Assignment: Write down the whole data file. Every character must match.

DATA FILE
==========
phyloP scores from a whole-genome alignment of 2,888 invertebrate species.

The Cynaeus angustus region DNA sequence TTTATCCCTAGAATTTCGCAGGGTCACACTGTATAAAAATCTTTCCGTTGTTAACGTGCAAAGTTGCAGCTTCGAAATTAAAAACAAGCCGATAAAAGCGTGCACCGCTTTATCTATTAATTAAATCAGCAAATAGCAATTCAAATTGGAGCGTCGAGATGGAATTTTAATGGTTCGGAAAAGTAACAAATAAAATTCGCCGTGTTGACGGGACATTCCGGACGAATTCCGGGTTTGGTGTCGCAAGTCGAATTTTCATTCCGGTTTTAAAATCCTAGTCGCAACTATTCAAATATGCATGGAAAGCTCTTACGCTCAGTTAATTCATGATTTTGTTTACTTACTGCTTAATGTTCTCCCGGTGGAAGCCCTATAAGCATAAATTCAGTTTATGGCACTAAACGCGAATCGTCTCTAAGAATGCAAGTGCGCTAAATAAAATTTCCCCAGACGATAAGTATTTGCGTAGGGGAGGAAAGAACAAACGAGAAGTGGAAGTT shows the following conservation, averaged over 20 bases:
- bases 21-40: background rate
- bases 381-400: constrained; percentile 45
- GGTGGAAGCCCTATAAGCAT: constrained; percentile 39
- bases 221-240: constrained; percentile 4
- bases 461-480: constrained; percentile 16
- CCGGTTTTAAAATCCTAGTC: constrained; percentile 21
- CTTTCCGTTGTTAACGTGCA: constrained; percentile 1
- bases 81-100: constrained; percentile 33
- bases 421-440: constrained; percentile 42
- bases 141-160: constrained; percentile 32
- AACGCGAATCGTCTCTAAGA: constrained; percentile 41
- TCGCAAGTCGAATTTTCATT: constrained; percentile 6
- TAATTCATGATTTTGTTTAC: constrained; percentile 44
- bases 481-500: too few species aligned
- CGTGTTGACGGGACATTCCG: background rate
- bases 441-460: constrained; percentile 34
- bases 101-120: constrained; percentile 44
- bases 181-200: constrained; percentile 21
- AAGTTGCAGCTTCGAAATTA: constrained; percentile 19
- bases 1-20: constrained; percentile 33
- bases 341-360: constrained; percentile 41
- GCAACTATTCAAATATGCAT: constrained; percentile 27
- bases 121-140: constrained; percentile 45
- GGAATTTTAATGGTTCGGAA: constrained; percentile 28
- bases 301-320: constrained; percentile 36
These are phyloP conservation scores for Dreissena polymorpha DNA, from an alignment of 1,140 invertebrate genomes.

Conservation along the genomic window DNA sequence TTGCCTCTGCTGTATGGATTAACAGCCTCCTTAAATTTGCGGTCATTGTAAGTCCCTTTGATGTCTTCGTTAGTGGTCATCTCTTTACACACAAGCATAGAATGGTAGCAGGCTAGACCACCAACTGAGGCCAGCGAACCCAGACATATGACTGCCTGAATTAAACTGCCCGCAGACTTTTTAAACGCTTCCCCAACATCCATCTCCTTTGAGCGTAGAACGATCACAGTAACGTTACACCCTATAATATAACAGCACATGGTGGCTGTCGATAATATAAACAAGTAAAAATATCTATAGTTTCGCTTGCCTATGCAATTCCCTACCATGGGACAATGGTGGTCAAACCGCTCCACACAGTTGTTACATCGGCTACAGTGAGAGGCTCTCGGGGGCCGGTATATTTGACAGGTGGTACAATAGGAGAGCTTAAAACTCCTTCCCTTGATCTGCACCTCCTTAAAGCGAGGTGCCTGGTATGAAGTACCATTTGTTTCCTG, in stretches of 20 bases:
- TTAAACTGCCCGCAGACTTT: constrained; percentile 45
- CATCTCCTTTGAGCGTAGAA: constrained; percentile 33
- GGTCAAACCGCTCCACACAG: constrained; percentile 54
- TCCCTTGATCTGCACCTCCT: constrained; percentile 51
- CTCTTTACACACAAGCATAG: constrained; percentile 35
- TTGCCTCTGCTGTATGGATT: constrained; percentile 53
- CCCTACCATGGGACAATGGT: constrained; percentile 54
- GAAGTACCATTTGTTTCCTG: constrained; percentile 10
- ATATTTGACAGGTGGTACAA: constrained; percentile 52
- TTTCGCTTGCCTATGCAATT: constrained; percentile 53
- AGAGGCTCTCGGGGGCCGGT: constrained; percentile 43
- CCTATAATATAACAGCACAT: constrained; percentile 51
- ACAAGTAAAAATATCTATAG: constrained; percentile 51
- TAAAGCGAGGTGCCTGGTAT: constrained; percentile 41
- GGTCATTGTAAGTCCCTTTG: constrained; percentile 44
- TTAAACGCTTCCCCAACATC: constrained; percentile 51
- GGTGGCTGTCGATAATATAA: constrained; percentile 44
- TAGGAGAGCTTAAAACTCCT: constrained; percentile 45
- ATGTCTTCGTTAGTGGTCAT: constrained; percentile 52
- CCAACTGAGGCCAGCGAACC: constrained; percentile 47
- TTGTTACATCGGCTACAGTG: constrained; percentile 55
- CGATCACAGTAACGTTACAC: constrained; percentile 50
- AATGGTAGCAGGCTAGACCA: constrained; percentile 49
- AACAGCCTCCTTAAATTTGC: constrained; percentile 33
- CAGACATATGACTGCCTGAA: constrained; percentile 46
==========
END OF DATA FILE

phyloP scores from a whole-genome alignment of 2,888 invertebrate species.

The Cynaeus angustus region DNA sequence TTTATCCCTAGAATTTCGCAGGGTCACACTGTATAAAAATCTTTCCGTTGTTAACGTGCAAAGTTGCAGCTTCGAAATTAAAAACAAGCCGATAAAAGCGTGCACCGCTTTATCTATTAATTAAATCAGCAAATAGCAATTCAAATTGGAGCGTCGAGATGGAATTTTAATGGTTCGGAAAAGTAACAAATAAAATTCGCCGTGTTGACGGGACATTCCGGACGAATTCCGGGTTTGGTGTCGCAAGTCGAATTTTCATTCCGGTTTTAAAATCCTAGTCGCAACTATTCAAATATGCATGGAAAGCTCTTACGCTCAGTTAATTCATGATTTTGTTTACTTACTGCTTAATGTTCTCCCGGTGGAAGCCCTATAAGCATAAATTCAGTTTATGGCACTAAACGCGAATCGTCTCTAAGAATGCAAGTGCGCTAAATAAAATTTCCCCAGACGATAAGTATTTGCGTAGGGGAGGAAAGAACAAACGAGAAGTGGAAGTT shows the following conservation, averaged over 20 bases:
- bases 21-40: background rate
- bases 381-400: constrained; percentile 45
- GGTGGAAGCCCTATAAGCAT: constrained; percentile 39
- bases 221-240: constrained; percentile 4
- bases 461-480: constrained; percentile 16
- CCGGTTTTAAAATCCTAGTC: constrained; percentile 21
- CTTTCCGTTGTTAACGTGCA: constrained; percentile 1
- bases 81-100: constrained; percentile 33
- bases 421-440: constrained; percentile 42
- bases 141-160: constrained; percentile 32
- AACGCGAATCGTCTCTAAGA: constrained; percentile 41
- TCGCAAGTCGAATTTTCATT: constrained; percentile 6
- TAATTCATGATTTTGTTTAC: constrained; percentile 44
- bases 481-500: too few species aligned
- CGTGTTGACGGGACATTCCG: background rate
- bases 441-460: constrained; percentile 34
- bases 101-120: constrained; percentile 44
- bases 181-200: constrained; percentile 21
- AAGTTGCAGCTTCGAAATTA: constrained; percentile 19
- bases 1-20: constrained; percentile 33
- bases 341-360: constrained; percentile 41
- GCAACTATTCAAATATGCAT: constrained; percentile 27
- bases 121-140: constrained; percentile 45
- GGAATTTTAATGGTTCGGAA: constrained; percentile 28
- bases 301-320: constrained; percentile 36
These are phyloP conservation scores for Dreissena polymorpha DNA, from an alignment of 1,140 invertebrate genomes.

Conservation along the genomic window DNA sequence TTGCCTCTGCTGTATGGATTAACAGCCTCCTTAAATTTGCGGTCATTGTAAGTCCCTTTGATGTCTTCGTTAGTGGTCATCTCTTTACACACAAGCATAGAATGGTAGCAGGCTAGACCACCAACTGAGGCCAGCGAACCCAGACATATGACTGCCTGAATTAAACTGCCCGCAGACTTTTTAAACGCTTCCCCAACATCCATCTCCTTTGAGCGTAGAACGATCACAGTAACGTTACACCCTATAATATAACAGCACATGGTGGCTGTCGATAATATAAACAAGTAAAAATATCTATAGTTTCGCTTGCCTATGCAATTCCCTACCATGGGACAATGGTGGTCAAACCGCTCCACACAGTTGTTACATCGGCTACAGTGAGAGGCTCTCGGGGGCCGGTATATTTGACAGGTGGTACAATAGGAGAGCTTAAAACTCCTTCCCTTGATCTGCACCTCCTTAAAGCGAGGTGCCTGGTATGAAGTACCATTTGTTTCCTG, in stretches of 20 bases:
- TTAAACTGCCCGCAGACTTT: constrained; percentile 45
- CATCTCCTTTGAGCGTAGAA: constrained; percentile 33
- GGTCAAACCGCTCCACACAG: constrained; percentile 54
- TCCCTTGATCTGCACCTCCT: constrained; percentile 51
- CTCTTTACACACAAGCATAG: constrained; percentile 35
- TTGCCTCTGCTGTATGGATT: constrained; percentile 53
- CCCTACCATGGGACAATGGT: constrained; percentile 54
- GAAGTACCATTTGTTTCCTG: constrained; percentile 10
- ATATTTGACAGGTGGTACAA: constrained; percentile 52
- TTTCGCTTGCCTATGCAATT: constrained; percentile 53
- AGAGGCTCTCGGGGGCCGGT: constrained; percentile 43
- CCTATAATATAACAGCACAT: constrained; percentile 51
- ACAAGTAAAAATATCTATAG: constrained; percentile 51
- TAAAGCGAGGTGCCTGGTAT: constrained; percentile 41
- GGTCATTGTAAGTCCCTTTG: constrained; percentile 44
- TTAAACGCTTCCCCAACATC: constrained; percentile 51
- GGTGGCTGTCGATAATATAA: constrained; percentile 44
- TAGGAGAGCTTAAAACTCCT: constrained; percentile 45
- ATGTCTTCGTTAGTGGTCAT: constrained; percentile 52
- CCAACTGAGGCCAGCGAACC: constrained; percentile 47
- TTGTTACATCGGCTACAGTG: constrained; percentile 55
- CGATCACAGTAACGTTACAC: constrained; percentile 50
- AATGGTAGCAGGCTAGACCA: constrained; percentile 49
- AACAGCCTCCTTAAATTTGC: constrained; percentile 33
- CAGACATATGACTGCCTGAA: constrained; percentile 46